blutoonwithcarrotandnail wrote:[Noun stem]... and what are its use besides classification?
blutoonwithcarrotandnail wrote:what is ARCA used for? i do not see any tenses being formed from it
such as present or perfect past participle.
blutoonwithcarrotandnail wrote:or is the word ARCA just a theory of how the word is formed. i dont see
the book saying 'take ARCA and add the letters +M' or anythign to indicate
adrianus wrote:Yes, it is a theory of word formation, and sometimes confusing, I think. Yes, in language learning to know the word root serves principally (exclusively?) in word classification, as you say.
Benedarius wrote: Arca has the stem "arc", but yes, arc means nothing in Latin. The only reason you ever think about arc is so that you can add a, ae etc. to it to form all of its different forms.
there is a difference in stem between ARCA- and ARC-
ARX [ARC-] and ARCA form their dative and accusative by receiving -I and -M at the end of the stem, so the result is ARCI /ARCAI [--> ARCAE] and ARCEM / ARCAM respectively.
<TR><TD>GENDER</TD><TD>Decl. 1</TD><TD>p/12</TD><TD>Decl. 2</TD><TD>p/12</TD><TD>Decl. 3i</TD><TD>p/12</TD><TD>Decl. 3c</TD><TD>p/12</TD><TD>Decl. 4</TD><TD>p/12</TD><TD>Decl. 5</TD><TD>p/12</TD></TR>
NuclearWarhead wrote:Unfortunately, statistics aren't much worth without interpretation.
The way I did the sums does take that into account, NuclearWarhead, because that I class as an ambiguous case, "-um/-om", "-us/-os", "-em/-im", and the program includes it and other exotic and pre-classical instances. (Not that those are just pre-classical because -os/-us, om/um, "-em/-im" survive into classical Latin, too.) No one would normally talk in statistics but they are useful here in questioning generalizations. That's the only reason I'm offering them, and I don't say they're 100% accurate either, just suggestive and quickly done.NuclearWarhead wrote:For instance, it is purely convention that we spell it "dominus" and not "dominos" in the nom.sg., and the statistics don't take that into account.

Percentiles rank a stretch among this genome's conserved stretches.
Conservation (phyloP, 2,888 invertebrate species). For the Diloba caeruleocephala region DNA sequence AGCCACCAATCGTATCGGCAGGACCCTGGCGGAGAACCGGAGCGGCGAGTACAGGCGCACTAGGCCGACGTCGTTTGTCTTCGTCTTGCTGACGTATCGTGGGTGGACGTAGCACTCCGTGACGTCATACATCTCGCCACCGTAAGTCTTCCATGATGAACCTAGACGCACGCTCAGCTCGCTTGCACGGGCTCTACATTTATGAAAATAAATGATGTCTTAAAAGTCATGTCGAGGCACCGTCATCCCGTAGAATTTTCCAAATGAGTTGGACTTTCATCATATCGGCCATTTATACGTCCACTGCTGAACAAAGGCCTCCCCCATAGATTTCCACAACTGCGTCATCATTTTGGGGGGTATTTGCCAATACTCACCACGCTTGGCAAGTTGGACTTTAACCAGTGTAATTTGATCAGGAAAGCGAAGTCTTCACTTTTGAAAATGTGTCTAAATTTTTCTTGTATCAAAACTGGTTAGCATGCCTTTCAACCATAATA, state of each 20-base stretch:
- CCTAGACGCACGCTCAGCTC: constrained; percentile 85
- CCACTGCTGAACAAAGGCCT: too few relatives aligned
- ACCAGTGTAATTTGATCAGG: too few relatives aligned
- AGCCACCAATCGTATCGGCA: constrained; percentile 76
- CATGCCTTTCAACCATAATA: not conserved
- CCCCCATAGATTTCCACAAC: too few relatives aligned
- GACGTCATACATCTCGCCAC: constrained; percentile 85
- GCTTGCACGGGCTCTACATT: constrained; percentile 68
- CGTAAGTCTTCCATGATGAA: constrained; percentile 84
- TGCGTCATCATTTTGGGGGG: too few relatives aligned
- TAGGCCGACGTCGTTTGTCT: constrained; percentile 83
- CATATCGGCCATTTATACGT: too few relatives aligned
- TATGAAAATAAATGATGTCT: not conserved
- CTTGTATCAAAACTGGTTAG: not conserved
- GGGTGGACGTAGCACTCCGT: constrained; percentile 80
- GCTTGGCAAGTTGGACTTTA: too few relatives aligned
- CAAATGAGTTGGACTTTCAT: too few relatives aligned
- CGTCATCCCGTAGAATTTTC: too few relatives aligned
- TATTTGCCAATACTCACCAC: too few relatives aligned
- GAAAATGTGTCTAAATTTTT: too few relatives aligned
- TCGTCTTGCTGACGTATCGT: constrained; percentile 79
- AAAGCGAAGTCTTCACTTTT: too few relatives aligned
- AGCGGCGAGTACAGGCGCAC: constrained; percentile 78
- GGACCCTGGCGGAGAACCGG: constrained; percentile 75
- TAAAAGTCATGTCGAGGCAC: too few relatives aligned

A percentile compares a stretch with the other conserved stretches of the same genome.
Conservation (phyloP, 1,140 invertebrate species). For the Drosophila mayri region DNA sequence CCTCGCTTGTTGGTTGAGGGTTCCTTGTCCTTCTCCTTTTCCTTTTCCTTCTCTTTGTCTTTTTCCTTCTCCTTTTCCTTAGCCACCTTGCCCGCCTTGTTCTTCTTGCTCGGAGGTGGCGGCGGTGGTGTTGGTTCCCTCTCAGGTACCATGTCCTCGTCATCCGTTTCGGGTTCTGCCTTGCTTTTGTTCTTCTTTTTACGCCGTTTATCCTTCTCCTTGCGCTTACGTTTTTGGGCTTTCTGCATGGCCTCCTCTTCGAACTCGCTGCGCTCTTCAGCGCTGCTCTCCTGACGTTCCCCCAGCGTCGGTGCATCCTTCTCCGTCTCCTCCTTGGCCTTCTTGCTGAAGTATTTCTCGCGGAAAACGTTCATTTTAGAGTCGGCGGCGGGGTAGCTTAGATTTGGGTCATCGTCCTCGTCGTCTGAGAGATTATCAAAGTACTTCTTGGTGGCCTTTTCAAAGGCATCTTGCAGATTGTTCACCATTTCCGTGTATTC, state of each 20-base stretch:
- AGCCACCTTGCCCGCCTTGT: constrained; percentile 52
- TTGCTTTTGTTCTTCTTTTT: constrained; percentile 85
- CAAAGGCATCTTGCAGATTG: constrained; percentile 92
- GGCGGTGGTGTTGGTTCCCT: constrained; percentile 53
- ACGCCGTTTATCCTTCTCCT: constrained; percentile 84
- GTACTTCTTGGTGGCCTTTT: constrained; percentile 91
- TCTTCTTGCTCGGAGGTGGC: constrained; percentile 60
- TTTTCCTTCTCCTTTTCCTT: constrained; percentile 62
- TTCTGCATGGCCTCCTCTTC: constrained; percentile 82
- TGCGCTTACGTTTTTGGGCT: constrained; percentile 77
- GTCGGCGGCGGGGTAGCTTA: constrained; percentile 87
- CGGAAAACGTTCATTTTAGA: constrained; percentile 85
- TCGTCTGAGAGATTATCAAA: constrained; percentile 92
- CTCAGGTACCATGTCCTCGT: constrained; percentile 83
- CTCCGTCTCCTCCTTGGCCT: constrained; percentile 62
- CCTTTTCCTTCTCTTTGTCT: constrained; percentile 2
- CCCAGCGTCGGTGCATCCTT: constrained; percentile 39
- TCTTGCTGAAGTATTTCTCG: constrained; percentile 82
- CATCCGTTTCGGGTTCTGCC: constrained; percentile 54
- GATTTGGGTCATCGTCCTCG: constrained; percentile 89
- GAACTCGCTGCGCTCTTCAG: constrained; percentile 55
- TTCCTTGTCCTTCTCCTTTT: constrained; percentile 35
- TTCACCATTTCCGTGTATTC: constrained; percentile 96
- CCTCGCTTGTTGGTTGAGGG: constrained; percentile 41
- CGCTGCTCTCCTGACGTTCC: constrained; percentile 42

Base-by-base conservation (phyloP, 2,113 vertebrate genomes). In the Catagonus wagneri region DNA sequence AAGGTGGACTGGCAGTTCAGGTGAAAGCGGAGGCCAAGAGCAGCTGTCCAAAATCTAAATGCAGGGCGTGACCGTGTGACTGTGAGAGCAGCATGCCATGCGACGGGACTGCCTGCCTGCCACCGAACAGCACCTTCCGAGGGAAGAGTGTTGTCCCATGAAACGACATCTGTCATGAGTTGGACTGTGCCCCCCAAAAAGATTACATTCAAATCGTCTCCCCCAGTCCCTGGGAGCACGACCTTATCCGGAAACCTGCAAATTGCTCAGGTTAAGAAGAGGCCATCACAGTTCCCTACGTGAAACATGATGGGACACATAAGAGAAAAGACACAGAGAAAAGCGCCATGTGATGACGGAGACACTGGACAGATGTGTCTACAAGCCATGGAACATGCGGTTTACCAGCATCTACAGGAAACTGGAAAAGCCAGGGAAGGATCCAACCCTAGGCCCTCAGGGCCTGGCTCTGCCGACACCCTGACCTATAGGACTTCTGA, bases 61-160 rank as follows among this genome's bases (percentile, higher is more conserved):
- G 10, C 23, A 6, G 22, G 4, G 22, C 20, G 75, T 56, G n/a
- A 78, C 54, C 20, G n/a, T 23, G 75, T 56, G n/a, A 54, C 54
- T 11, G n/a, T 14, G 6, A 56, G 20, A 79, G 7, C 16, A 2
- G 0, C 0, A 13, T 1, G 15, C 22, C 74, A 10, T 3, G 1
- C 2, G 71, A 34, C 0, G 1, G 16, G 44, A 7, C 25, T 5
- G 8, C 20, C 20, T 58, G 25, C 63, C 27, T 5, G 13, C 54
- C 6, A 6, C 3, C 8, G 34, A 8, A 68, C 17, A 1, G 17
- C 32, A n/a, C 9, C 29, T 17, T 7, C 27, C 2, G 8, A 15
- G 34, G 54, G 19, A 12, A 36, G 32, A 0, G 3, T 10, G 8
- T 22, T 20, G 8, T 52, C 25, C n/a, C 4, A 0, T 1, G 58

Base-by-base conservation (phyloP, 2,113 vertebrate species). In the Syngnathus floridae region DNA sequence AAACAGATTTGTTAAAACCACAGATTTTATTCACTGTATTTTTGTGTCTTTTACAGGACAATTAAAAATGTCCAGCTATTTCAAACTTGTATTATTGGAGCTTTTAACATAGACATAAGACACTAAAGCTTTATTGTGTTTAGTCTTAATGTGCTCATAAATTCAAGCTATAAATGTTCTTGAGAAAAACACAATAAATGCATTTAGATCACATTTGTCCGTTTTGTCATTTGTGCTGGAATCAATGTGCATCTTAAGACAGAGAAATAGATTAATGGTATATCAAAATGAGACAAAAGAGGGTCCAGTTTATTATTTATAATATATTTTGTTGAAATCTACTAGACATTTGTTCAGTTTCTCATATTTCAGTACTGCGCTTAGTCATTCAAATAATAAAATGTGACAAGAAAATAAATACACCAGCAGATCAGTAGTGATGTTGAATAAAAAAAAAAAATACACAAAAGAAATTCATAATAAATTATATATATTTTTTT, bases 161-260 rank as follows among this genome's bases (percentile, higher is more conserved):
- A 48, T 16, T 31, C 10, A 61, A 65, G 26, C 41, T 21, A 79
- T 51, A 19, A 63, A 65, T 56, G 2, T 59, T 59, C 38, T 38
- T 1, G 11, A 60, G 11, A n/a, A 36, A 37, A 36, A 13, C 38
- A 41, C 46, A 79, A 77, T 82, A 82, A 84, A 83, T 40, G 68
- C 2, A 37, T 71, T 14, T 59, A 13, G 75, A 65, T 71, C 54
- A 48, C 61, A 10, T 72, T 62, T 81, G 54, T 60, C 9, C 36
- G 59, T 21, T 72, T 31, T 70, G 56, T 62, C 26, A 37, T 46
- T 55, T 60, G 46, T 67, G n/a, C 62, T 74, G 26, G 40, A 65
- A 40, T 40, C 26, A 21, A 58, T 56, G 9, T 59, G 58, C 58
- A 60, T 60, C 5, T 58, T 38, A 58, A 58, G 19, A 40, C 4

Essorant wrote:Are there any recorded examples in Latin where the plural ending -i is -oi as in Greek?
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modus.irrealis wrote:Old Latin also had -oi for the nominative plural which changed to -i. See the preview at http://books.google.ca/books?id=O7z4Sl- ... #PPA243,M1 for example.
No problem. Willingly. But who knows, I might be totally wrong, for I'm a pretty unreliable witness. I just read bits and pieces and, doing that, one misses many things and sometimes you miss the big picture.modus.irrealis wrote:Interesting, thanks. I had always just assumed that it was found in the remains of Old Latin.